·         In elderly adults with partial-onset seizures, gabapentin and lamotrigine are preferred treatments, backed by level A evidence. Although use of carbamazepine is backed by level C evidence, no other agents are backed by level A or B evidence for children with partial-onset seizures.
Other guidelines categorize treatments differently. For instance, rather than providing the level of evidence supporting the use of a given medication, the AAN/AES guidelines simply state whether or not a given treatment is an appropriate option for patients with a given type of seizure. From these guidelines, it is evident that lamotrigine and topiramate are treatment options in the largest range of seizure types. Other treatments are recommended for use in a narrower range of conditions. For instance4:
·         Gabapentin may be used to treat newly diagnosed partial or mixed seizures as monotherapy, and as adjunctive therapy for continued treatment of partial seizures
·         Oxcarbazepine may be used to treat newly diagnosed partial or mixed seizures as monotherapy, and as adjunctive therapy or monotherapy for continued treatment of partial seizures
·         Tiagabine, zonisamide, and levetiracetam may be used adjunctively to treat partial seizures in adults
AEDs may also be categorized by the spectrum of epilepsies in which they are used. Some treatments are used only in very specific types of epilepsy. For instance, ethoxsuximide is only used in absence seizures, and methsuximide and acetazolamide are only used for absence seizures and generalized tonic-clonic seizures. Similarly, vigabatrin, ACTH, and prednisone are limited to use in infantile spasms.
Other AEDs are used exclusively for focal epilepsies. AEDs that treat focal epilepsies include oxcarbazepine, carbamazepine, phenobarbital, phenytoin, topiramate, valproate, gapabantin, pregabalin, lacosamide, ezogabine, and perampanel.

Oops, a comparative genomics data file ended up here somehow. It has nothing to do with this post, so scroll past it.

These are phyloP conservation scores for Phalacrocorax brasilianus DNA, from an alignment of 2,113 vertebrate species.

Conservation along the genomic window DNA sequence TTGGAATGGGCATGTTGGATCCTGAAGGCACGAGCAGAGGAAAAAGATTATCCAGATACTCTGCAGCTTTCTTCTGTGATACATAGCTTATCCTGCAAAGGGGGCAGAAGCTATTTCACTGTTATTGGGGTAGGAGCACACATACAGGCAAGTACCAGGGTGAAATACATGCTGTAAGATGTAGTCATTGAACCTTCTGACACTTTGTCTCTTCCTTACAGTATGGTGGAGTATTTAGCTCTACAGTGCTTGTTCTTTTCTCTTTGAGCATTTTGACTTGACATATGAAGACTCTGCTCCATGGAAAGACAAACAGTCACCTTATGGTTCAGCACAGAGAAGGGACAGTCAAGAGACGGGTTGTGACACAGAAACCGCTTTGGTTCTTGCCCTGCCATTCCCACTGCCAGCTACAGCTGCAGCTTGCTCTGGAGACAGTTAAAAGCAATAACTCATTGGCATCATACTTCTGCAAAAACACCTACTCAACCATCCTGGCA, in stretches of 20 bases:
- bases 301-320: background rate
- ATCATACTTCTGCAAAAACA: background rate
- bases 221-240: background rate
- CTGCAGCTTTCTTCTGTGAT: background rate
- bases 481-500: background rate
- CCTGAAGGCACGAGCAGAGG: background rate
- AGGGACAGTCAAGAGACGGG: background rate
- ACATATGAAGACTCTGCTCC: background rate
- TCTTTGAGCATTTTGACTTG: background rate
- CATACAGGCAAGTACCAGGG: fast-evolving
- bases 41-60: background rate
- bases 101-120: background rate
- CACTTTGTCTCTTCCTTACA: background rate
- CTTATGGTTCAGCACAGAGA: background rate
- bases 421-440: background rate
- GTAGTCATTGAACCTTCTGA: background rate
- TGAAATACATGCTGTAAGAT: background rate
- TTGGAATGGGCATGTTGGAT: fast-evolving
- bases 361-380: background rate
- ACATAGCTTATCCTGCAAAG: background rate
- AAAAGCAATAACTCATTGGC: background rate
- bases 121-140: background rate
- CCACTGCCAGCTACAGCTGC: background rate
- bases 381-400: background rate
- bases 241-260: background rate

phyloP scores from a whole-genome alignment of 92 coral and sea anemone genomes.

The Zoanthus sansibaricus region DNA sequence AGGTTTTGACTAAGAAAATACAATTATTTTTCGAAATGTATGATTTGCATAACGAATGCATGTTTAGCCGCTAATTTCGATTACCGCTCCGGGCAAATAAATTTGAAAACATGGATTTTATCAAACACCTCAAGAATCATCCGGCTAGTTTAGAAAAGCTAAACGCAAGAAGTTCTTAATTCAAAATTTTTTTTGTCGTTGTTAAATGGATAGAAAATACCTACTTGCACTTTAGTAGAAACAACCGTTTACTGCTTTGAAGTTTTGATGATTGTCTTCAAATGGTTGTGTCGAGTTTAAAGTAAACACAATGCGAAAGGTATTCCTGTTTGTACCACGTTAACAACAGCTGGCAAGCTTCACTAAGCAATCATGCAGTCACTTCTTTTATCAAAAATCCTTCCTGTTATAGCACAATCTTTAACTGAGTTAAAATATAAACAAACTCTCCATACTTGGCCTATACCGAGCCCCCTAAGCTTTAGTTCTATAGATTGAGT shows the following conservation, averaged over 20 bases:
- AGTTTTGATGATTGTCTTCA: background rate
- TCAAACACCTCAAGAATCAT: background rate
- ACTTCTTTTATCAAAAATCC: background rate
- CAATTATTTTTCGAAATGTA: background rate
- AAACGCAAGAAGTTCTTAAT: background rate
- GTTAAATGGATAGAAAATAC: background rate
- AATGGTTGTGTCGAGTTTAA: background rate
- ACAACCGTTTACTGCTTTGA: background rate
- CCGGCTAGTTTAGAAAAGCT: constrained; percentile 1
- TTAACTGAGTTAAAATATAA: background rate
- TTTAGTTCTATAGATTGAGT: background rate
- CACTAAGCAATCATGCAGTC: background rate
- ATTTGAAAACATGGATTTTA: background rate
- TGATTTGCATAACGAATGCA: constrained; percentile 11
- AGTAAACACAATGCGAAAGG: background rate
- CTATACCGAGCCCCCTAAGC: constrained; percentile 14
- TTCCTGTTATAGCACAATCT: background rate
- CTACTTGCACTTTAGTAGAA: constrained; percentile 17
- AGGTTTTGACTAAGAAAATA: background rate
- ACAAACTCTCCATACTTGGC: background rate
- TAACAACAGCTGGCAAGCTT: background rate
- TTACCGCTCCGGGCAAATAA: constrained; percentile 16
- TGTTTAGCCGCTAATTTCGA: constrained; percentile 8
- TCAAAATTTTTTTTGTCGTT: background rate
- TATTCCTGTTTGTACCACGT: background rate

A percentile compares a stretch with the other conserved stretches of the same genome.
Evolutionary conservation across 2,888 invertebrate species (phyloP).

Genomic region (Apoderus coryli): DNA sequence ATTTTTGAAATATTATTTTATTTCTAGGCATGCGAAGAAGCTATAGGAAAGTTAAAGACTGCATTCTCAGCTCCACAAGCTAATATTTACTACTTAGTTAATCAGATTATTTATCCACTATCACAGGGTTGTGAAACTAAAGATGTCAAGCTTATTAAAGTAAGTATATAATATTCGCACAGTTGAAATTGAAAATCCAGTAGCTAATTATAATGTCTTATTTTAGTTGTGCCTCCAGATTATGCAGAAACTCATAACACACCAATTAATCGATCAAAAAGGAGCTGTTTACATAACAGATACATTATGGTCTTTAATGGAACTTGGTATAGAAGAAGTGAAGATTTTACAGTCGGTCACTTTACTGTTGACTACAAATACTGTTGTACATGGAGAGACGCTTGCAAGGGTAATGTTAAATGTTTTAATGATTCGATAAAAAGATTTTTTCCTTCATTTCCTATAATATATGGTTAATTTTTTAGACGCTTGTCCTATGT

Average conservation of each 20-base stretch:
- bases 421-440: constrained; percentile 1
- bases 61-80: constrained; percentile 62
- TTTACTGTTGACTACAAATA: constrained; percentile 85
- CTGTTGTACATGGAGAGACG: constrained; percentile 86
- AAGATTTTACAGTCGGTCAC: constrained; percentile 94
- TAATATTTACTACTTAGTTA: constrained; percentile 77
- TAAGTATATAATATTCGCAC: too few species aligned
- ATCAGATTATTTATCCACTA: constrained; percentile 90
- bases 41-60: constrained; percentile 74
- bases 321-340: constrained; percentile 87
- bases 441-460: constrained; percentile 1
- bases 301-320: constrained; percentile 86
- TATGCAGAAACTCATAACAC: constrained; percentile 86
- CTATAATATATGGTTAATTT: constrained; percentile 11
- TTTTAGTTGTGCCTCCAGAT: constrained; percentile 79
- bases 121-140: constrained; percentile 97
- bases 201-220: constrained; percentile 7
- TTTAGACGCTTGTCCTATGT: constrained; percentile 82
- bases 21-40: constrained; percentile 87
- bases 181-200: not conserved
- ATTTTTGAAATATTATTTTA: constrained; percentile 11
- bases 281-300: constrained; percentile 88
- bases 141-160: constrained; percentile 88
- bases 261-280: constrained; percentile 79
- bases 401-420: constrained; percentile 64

The broadest spectrum AEDs, which can be used to treat both focal and generalized epilepsies, include lamotrigine and topiramate, as well as zonisamide, levetiracetam, valproate, rufinamide, felbamate, benzodiazepines, and triple bromides.
Beyond pharmacotherapy, other treatments, including neurostimulation, diet, brain surgery, and other treatment modalities, may be used to optimize seizure control and attain the dual goals of adverse event minimization and quality-of-life optimization. By understanding the spectrum of available treatments, pharmacists can better understand the scope of available treatments and the limitations of current pharmacotherapies for epilepsy.
1.      Tich SN, Péréon Y. Semiological seizure classification. Epilepsia. 1999;40(4):531.
2.      Glauser T, Ben-Menachem E, Bourgeois B, et al. ILAE treatment guidelines: evidence-based analysis of antiepileptic drug efficacy and effectiveness as initial monotherapy for epileptic seizures and syndromes. Epilepsia. 2006;47(7):1094-1120.
3.      NICE. The epilepsies: the diagnosis and management of the epilepsies in adults and children in primary and secondary care. www.nice.org.uk/guidance/cg137. Accessed December 2014.
4.      Ben-Menachem E. AAN/AES guidelines on use of new AEDS. Epilepsy Curr. 2005;5(1):30-32.
5.      SIGN. Diagnosis and Management of Epilepsy in Adults. www.sign.ac.uk/guidelines/fulltext/70/. Accessed December 2014.
6.      SE Working Group. Treatment of convulsive status epilepticus. Recommendations of the Epilepsy Foundation of America's Working Group on Status Epilepticus. JAMA. 1993;270(7):854-859.